Minor parties have again come under attack. Scare tactics and disingenuous criticisms have been used to frighten the public away from expressing their discontent at the ballot box. Rev The Hon. Fred Nile MLC delivered an Adjournment Speech to the Upper House on 11 October 2017 outlining the importance and role that minor parties play in the democratic process, and that it is the failure of the major parties in representing the interests of the community that has fed the growth of issue based political movements. Rev Nile makes the following additional comments:

·        “The larger parties attack us at their own expense and risk.”

·        “There is a reason why we are gaining in popularity: we listen when the Coalition and Labor appear to be deaf to public concerns.”

·        “Disparaging and defaming us and some of our colleagues like the Shooters Fishers and Farmers only proves how out of touch and increasingly irrelevant the major party blocs have become.”

·        “It never ceases to amaze me how committed our opponents are at repeating the mistakes of their counterparts overseas.”

·        “Anyone with a modicum of sense and who is politically aware can see the writing on the wall.”

·        “Ordinary people are getting tired of the same stale messages that are rehashed and then forgotten by the larger parties. Nobody likes being taken for granted.”

·        “The role we play is essential and fundamental to maintaining the democratic system of government and representation.”

Media inquiries:  Rev. Fred Nile MLC:               (02) 9230 2478

The Rev. The Hon. Fred Nile MLC                 Encl: Hansard Extract

Parliamentary Democracy

Adjournment Speech

Reverend the Hon. FRED NILE ( 23:30 :18 ):

I draw the attention of the House to the important role of minor political parties in this Parliament. Minor political parties have recently come under renewed scrutiny. Much of the criticism naturally comes from the major parties, which do not appreciate having their control of the political process challenged in any way. Some minor parties have been described derisively as being obsessed with single issues. Of course, that is grossly unfair and portrays a fundamental misunderstanding of the state of modern politics in Australia and throughout the Western world. Of course, Australia is no exception to this global trend; the popularity of minor parties is a democratic phenomenon. Parties such as the Christian Democratic Party, the Shooters, Fishers and Farmers Party, the Animal Justice Party and The Greens provide a voice that would otherwise be silenced in the political process. Pressing concerns felt by the community are often not addressed by the Coalition or the Labor Party for a variety of reasons, and it is only fitting that minor parties are better represented in this House of review.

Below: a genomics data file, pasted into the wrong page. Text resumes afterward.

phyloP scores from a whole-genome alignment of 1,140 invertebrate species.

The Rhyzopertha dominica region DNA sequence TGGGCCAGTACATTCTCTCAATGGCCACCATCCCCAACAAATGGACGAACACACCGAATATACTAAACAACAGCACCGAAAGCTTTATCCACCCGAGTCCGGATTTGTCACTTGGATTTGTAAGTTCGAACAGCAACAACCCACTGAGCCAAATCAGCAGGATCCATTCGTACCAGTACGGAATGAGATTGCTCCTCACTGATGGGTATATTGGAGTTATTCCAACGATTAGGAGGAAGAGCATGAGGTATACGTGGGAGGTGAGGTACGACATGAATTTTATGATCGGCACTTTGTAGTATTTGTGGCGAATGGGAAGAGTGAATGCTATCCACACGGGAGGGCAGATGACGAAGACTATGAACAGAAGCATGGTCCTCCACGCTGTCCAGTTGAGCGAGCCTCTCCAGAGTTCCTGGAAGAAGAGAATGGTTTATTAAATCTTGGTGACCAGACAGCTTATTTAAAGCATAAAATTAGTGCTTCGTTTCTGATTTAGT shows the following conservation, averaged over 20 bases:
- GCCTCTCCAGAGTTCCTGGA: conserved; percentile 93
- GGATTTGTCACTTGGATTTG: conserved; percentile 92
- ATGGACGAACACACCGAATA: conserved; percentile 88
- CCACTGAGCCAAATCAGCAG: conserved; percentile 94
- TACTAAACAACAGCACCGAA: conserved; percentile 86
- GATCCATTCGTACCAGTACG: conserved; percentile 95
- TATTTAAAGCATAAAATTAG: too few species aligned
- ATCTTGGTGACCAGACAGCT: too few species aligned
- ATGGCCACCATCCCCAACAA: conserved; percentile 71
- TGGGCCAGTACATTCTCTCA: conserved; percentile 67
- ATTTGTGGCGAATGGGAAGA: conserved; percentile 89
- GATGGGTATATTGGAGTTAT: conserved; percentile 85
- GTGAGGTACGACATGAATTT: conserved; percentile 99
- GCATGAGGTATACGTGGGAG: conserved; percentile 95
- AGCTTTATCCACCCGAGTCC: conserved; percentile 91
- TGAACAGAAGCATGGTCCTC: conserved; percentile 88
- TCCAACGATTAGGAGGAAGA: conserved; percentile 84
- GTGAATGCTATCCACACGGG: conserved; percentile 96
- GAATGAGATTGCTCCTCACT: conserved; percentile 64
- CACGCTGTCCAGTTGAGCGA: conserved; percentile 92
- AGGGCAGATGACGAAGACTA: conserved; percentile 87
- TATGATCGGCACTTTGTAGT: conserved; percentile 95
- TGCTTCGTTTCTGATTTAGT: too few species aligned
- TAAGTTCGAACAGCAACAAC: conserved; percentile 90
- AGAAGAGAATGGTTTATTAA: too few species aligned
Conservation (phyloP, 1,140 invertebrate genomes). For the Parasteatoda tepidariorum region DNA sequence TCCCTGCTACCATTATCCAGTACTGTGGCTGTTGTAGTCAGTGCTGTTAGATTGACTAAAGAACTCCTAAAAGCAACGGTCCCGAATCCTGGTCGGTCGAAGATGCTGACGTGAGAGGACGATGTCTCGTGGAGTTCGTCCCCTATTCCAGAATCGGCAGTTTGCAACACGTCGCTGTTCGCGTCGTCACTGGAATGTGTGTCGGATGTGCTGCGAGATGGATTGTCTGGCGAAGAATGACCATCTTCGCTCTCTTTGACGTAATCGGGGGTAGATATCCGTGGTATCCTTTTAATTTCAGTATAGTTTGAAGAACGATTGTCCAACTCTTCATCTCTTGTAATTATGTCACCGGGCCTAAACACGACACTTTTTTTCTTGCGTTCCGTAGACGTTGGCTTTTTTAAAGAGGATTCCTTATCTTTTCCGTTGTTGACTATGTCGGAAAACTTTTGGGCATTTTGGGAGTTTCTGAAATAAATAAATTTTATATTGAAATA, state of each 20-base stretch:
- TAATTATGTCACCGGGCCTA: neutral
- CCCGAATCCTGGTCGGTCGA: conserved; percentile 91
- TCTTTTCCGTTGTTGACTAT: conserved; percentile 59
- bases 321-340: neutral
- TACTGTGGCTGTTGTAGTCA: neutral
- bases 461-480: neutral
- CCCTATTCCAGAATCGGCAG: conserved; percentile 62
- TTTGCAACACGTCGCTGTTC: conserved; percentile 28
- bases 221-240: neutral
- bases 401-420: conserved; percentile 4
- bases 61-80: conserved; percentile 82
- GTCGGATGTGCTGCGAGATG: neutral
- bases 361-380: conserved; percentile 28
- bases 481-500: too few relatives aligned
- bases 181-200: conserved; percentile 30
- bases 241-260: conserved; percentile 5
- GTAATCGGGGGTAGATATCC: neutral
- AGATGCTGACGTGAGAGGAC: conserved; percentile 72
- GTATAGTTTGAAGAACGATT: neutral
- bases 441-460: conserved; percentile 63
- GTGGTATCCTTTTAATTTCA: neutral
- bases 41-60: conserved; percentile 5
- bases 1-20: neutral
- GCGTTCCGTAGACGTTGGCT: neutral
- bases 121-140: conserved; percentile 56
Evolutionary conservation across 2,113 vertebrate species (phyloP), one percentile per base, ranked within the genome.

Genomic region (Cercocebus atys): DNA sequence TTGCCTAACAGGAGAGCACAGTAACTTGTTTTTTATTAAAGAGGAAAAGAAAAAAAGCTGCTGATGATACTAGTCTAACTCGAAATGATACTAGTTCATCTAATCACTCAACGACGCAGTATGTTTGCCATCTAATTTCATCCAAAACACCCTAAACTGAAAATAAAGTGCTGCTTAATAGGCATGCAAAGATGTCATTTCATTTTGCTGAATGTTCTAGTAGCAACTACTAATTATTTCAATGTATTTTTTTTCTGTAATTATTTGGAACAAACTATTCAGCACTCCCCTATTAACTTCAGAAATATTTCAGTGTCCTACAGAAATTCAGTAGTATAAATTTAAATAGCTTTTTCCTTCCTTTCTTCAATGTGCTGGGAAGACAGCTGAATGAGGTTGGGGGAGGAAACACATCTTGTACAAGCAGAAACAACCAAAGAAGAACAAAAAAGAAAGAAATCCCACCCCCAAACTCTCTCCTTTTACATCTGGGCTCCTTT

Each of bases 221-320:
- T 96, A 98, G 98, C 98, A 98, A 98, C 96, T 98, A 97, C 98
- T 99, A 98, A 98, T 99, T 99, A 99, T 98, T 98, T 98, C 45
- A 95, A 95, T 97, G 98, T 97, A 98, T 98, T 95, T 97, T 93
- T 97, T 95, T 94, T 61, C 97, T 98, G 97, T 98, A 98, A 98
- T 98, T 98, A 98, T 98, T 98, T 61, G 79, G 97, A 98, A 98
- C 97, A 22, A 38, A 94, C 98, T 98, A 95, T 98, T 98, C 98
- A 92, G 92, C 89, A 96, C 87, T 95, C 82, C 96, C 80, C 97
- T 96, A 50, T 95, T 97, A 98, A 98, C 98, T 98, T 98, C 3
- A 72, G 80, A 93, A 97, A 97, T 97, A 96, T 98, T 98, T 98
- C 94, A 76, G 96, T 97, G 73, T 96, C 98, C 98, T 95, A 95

I note with interest that although the Christian Democratic Party is perceived as a conservative force in New South Wales, I managed to achieve more during the 16 years the Labor Party was in government than I have since the Liberal-Nationals Government was elected. I recall, for example, the tobacco legislation reform bill that would not have been possible if the Christian Democratic Party had not been involved in the legislative process. Likewise, important issues that touch upon ethics and civil rights have been spearheaded by my colleagues in the aforementioned parties. These issues may not have received the prominence they deserved if it had not been for the tireless work of members who represent non-mainstream views.

An issue on which a party is founded may also have substantial implications for the broader legislative process. This means that the minor parties provide a unique and valuable perspective on the great debates of the day. Today in this House we witnessed the passage of history-making legislation dealing with the promotion and protection of Aboriginal languages. I and other members are proud of our work in helping to alleviate the disenfranchisement felt by Aboriginals—our fellow Australians—with the passage of legislation such as the Aboriginal Land Rights Bill in 1983. Much of this work was achieved when it was not expedient for the major parties to address these issues. This is a legacy of which we as the oldest democracy in Australia and one of the oldest parliaments in the world can be proud. Our traditions have survived the test of time and we have a rich history that is testament to the success of responsible government in New South Wales.

Minor parties are inseparable from that legacy and enrich that tradition. Attacks on them simply because they are minor parties are an insult to the goodwill of the people of New South Wales. They do nothing but undermine and impoverish the vibrant and dynamic democracy that we all enjoy today. We look forward to further growth of and response to the minor parties. Perhaps we will see that in the three by-elections that will be held next weekend. The major and the minor parties can provide greater opportunities for people to express their will through the democratic process of voting at the ballot box.

Media inquiries:  Rev. Fred Nile MLC:               (02) 9230 2478

The Rev. The Hon. Fred Nile MLC

END

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